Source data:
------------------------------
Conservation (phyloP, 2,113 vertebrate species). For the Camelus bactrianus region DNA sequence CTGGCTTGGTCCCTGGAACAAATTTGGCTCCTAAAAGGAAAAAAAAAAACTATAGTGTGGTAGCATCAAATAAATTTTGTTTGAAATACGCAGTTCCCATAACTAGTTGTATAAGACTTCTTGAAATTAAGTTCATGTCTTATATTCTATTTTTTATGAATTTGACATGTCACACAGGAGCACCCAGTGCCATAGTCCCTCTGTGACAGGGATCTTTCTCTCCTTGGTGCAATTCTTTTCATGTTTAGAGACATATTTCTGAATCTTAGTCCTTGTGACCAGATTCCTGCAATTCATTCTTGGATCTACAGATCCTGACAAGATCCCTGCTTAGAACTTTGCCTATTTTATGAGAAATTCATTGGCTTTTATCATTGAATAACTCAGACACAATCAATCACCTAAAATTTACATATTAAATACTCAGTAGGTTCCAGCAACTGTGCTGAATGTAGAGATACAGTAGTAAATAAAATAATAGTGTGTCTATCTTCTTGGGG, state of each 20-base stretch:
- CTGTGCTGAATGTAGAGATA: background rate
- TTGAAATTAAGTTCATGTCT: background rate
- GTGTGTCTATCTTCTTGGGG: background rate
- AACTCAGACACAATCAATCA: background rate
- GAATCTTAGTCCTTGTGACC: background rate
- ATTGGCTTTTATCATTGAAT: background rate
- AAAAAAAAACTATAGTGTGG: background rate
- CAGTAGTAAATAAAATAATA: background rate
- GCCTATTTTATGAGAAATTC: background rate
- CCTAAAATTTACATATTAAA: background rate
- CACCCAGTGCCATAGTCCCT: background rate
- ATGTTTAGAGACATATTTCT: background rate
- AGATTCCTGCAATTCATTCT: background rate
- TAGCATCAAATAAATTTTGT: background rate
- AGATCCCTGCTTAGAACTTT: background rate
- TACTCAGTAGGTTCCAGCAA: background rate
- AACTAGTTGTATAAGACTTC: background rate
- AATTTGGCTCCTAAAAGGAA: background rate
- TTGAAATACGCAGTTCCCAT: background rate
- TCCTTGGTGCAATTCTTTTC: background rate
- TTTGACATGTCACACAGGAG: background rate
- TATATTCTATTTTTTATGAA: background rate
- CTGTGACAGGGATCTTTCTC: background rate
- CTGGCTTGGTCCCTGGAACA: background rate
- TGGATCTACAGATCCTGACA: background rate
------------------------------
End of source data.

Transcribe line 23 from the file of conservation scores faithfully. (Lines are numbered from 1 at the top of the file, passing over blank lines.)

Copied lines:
- TATATTCTATTTTTTATGAA: background rate